Heart of Darkness
National Socialism is nothing but applied biology.
These days, the term “eugenics,” if used at all, evokes discredited notions of social Darwinism and other racist ideologies. But it once defined a way of seeing things that for many seemed as sound as the evolutionary principles upon which it was based. In the stunning new book, War Against the Weak: Eugenics and America’s Campaign to Create a Master Race, investigative journalist Edwin Black traces the development of eugenics in England, America and elsewhere. Black uncovers a long-repressed chapter of social history significant enough to command reappraisal of the legacy of eugenics for today and for the future.
War Against the Weak
Eugenics and America's Campaign to Create a Master Race
(Four Walls Eight Windows)
Black’s last book, the award-winning bestseller IBM and the Holocaust, told of how Big Blue created what marketers call a customized business solution to help their Third Reich clients plan and carry out the Final Solution. The shocking revelation of War Against the Weak is how much German ideas about rassenhygiene (literally “race hygiene”) were modeled on research methods and social engineering practices that began in the United States decades before Adolf Hitler wrote a single word of Mein Kampf. Nearly as astonishing is the overwhelming evidence linking the eugenics movement to the highest levels of American academia, philanthropy and government. And there are other surprising facts as well.
The central theme of War Against the Weak can be summed up in the declarative sentence that opens the second chapter: “Mankind’s quest for perfection has always turned dark.” From the first statement by Herbert Spencer in the mid-1800s of the concept of the survival of the fittest to Hitler’s announcement nearly a century later that he would exterminate the Jews “like lice,” Black chronicles a descent into horror even Joseph Conrad’s character Mr. Kurtz would be loathe to imagine.
English statistician Francis J. Galton invented the term eugenics in 1883 from Greek roots meaning “well born.” A cousin of Charles Darwin, Galton also devised the first weather maps and the first system for cataloging fingerprints, another word he coined. Galton looked past Spencer, Darwin and Gregor Mendel to analyze the hereditary patterns of human beings for superior characteristics. He believed that promoting marriage among those with superior traits would improve the human species over time. He called this “positive” eugenics.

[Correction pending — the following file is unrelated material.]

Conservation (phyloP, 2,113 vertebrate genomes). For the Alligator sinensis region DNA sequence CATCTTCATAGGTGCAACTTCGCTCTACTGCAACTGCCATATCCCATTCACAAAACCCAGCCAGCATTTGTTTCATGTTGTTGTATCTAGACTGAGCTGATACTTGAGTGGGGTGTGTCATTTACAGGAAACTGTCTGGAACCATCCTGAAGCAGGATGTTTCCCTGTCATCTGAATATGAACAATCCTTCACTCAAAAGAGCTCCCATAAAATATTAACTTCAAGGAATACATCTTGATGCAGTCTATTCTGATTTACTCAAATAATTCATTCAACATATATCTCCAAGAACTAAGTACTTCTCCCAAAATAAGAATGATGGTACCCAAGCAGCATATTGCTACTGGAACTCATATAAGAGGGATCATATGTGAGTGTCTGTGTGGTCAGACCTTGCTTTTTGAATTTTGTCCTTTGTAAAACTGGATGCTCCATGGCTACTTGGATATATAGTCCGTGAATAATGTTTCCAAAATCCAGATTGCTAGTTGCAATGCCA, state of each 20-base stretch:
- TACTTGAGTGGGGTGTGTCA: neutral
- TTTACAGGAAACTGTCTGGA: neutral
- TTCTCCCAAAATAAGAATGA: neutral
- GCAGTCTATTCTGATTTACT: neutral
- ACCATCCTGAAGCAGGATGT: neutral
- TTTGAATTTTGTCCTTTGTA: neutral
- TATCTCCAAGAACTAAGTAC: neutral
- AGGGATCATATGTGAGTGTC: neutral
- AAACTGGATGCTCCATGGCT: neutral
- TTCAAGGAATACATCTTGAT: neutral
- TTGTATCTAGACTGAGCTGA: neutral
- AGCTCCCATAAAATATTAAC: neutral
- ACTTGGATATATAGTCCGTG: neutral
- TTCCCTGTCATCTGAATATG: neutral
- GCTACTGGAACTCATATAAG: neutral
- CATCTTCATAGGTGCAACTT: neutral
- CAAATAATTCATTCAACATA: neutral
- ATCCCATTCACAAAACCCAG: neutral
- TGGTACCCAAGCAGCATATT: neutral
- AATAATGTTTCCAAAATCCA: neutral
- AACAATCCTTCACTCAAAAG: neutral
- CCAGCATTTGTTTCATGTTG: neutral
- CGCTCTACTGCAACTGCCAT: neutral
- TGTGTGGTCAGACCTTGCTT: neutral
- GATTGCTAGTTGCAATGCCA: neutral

While eminent Victorians, including historian and novelist H.G. Wells, pondered managed human reproduction, American “can do” put it into practice. In the wake of the Civil War and the mass immigrations of the late 19th century, the specter of “mongrelization” haunted the American psyche. One of those concerned about the fate of the nation was Charles Benedict Davenport, a Harvard-educated zoologist. In 1902, he used his position as director of the Brooklyn Institute’s biological research center on Long Island to secure major funding from the newly formed Carnegie Institution to investigate “methods of Evolution.”
The theory embraced by Davenport and his colleagues across America was “negative” eugenics. As opposed to the positive version, it sought to improve the species from the bottom up by preventing reproduction among what was termed the “submerged tenth” of the population. It proposed segregation, sterilization and, if necessary, euthanasia to achieve its goals.
Black’s research shows that America’s elite supported these ideas from the beginning. Besides Carnegie, early patrons of Davenport’s research included the Rockefeller Foundation and Mrs. E.H. Harriman, widow of the railroad tycoon. Eugenics was taught at Harvard, Yale and Princeton. It had the approval of public figures like Margaret Sanger, Woodrow Wilson and Alexander Graham Bell. It even received the imprimatur of the U.S. Supreme Court with an opinion written by Oliver Wendell Holmes, Jr.